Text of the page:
If you are trying to shed some pounds, the weight cannot come off fast enough. But when you’re changing your body, there is a limit to what you can do without seriously harming your health. Where that limit is exactly is not always clear.

Rapid weight loss can have some nasty side effects, and it's also not effective: people who drop a lot of weight quickly tend to gain it back — and then some — because they have not committed to important lifestyle changes that will support their lower weight.

Livestrong lists fatigue, nausea, diarrhea, constipation, gallstones and hair loss as potential side effects from pounds lost quickly. Malnutrition, which would stem from a weight loss plan that severely restricts your diet, can also make you dizzy and fatigued, but the U.K.’s National Health Service adds it can lead to trouble concentrating or keeping warm, and depression. Not having enough necessary nutrients also leaves you more susceptible to infection. And women who are underweight or malnourished have the additional concern of not menstruating properly.

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But those side effects come from weight loss speeds that don’t sound all that fast: Livestrong puts them at 3 pounds or more in a week, and places that on par with eating fewer than 800 calories per day. The weight loss should be more gradual than that, according to experts. “A person's approach to weight loss should be one that is enjoyable and can be maintained over the long term,” Live Science says. “Guidelines recommend that people start out with a goal of losing 5 to 10 percent of their body weight over six months.”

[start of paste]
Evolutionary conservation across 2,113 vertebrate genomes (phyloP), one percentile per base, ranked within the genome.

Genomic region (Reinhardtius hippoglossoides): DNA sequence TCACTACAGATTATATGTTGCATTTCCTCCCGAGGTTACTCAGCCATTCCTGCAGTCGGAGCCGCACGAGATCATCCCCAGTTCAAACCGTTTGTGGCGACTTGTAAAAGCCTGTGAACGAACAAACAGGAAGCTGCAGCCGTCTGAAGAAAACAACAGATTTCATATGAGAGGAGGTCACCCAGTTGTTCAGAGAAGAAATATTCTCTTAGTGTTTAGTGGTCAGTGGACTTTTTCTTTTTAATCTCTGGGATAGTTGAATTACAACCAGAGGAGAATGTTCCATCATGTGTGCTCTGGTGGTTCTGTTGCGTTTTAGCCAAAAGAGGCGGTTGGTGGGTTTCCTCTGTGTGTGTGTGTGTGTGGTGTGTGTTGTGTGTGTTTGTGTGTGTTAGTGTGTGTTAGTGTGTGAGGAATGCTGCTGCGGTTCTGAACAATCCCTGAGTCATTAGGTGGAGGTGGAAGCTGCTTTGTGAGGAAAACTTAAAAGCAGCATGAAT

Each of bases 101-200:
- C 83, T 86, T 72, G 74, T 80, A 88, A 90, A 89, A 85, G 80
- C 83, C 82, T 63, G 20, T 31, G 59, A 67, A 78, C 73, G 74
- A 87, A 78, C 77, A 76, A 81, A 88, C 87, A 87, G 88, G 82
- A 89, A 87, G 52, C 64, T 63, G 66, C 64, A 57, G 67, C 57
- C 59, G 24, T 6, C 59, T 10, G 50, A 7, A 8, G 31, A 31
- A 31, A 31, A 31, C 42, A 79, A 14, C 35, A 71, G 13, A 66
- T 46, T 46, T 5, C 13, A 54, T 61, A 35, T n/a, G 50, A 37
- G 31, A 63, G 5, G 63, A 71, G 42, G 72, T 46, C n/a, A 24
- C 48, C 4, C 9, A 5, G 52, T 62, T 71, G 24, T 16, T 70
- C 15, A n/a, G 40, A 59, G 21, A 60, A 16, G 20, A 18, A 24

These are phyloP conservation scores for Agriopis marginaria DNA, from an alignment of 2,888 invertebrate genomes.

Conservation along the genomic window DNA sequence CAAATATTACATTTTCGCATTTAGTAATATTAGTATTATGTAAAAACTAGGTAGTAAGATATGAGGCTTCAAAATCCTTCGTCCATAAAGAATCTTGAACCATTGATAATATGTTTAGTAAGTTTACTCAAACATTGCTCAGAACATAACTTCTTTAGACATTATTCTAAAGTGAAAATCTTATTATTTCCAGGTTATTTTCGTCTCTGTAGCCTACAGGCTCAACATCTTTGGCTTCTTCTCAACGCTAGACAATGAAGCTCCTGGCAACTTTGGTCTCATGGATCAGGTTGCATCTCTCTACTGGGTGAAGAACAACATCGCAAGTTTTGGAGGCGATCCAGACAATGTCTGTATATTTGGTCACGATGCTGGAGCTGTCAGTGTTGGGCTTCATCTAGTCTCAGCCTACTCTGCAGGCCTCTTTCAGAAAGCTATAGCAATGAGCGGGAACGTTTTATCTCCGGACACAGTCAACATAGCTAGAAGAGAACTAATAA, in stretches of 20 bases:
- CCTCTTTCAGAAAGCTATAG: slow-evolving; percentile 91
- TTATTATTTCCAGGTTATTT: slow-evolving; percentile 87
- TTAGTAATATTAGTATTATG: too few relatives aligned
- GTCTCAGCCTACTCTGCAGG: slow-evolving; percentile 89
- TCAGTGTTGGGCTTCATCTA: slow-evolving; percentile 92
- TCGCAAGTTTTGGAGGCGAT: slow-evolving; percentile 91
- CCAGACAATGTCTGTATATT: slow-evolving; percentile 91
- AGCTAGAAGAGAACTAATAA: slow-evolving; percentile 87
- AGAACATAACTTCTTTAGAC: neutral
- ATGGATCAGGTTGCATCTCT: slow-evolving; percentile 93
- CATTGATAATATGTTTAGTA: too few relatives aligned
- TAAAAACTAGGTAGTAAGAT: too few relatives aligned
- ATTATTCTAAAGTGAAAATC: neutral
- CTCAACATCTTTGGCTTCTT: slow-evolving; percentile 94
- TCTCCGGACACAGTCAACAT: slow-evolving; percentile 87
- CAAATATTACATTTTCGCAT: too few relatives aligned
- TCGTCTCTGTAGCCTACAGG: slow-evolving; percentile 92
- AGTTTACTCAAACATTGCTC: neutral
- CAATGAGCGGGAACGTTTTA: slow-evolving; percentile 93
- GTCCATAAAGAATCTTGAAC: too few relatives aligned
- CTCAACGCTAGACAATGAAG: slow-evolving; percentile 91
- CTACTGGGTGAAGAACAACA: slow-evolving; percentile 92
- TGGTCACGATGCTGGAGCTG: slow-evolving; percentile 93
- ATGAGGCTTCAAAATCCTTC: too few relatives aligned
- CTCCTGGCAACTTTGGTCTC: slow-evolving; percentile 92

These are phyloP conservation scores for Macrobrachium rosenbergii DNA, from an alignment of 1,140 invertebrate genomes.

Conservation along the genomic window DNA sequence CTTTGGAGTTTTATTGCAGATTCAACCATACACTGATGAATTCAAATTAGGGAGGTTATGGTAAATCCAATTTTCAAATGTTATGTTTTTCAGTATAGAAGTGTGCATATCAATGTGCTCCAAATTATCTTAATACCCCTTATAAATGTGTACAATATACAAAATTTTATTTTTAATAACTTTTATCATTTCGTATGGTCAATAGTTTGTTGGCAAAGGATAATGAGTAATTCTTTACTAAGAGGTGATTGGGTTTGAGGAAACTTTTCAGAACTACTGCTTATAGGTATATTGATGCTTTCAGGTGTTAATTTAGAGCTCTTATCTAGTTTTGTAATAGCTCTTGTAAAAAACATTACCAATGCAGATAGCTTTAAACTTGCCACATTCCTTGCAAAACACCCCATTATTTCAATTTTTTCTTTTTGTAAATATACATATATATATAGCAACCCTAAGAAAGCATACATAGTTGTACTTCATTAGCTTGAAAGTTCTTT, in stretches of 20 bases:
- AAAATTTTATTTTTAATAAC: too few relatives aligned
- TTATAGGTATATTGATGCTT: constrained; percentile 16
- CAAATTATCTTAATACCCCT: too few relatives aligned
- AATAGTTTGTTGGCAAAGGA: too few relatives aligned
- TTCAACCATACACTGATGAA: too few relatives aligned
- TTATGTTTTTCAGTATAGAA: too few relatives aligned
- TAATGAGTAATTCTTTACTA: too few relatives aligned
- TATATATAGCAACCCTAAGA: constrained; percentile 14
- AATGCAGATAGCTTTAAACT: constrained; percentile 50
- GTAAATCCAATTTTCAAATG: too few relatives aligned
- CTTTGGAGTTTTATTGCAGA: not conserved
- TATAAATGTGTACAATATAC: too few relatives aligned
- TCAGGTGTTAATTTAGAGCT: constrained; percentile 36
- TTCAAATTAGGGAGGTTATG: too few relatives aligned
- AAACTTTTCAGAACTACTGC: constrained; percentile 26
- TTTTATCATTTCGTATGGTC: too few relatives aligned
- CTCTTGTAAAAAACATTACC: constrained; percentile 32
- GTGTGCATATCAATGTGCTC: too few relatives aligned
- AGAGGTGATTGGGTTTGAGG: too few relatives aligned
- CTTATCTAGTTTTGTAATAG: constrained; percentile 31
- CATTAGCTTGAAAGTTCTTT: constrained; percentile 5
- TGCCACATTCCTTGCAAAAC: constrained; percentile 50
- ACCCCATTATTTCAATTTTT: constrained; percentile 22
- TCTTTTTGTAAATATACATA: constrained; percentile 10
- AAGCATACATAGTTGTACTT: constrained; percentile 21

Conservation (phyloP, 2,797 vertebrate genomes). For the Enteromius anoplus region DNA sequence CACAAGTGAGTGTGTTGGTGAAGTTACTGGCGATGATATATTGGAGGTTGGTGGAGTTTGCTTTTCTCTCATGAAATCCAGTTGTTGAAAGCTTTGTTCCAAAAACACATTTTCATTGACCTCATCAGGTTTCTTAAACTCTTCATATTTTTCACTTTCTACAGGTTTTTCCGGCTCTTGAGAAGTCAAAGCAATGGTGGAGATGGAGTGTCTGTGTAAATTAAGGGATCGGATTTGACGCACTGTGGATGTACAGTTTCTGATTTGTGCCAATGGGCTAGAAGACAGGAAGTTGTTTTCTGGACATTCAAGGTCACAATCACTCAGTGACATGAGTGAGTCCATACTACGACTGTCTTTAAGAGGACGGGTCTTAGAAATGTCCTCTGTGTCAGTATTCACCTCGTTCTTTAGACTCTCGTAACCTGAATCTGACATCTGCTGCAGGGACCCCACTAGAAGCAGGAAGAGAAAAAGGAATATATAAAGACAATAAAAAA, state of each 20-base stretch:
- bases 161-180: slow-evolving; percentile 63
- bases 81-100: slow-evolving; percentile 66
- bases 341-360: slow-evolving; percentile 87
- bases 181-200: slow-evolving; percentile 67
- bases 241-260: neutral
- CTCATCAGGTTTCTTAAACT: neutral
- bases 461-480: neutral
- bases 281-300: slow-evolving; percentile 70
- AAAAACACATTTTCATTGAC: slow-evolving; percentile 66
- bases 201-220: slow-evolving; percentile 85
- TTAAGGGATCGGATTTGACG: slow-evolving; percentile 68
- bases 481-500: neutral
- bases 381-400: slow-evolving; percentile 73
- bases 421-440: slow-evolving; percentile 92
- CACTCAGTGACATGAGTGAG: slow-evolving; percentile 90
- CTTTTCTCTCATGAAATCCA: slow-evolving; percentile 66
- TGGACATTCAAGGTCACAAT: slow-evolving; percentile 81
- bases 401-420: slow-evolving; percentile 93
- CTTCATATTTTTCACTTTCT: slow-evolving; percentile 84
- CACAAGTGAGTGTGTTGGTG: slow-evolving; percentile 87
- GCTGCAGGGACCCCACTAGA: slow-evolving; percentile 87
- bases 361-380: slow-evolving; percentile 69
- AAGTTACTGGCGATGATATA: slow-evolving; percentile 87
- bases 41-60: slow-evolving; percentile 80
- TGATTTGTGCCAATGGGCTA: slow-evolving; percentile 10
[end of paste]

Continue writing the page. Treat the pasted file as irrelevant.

For a person who is 250 pounds and looking to achieve a healthier weight, that would mean losing 12 to 25 pounds in six months, or about 2 to 4 pounds a month. A pound or less a week doesn’t sound like much but it adds up. And it’s a typical recommendation. The Mayo Clinic suggests losing 1 to 2 pounds a week, although it adds that some safe diets can start with a person shedding several pounds in the first couple of weeks and then maintaining a steady weight loss of 1 to 2 pounds a week after that.

weights-1501439_1920 There's a limit to how much weight you can safely lose in one week. Image courtesy of Pixabay, public domain

Another reason gradual is the way to go is that your body may hold onto fat and start burning water and muscle when it thinks it is starving, Women’s Health explains. To make matters worse, it’s harder to burn calories when you’ve lost muscle mass.

With weight loss, as is the case with many things in life, slow and steady wins the race.

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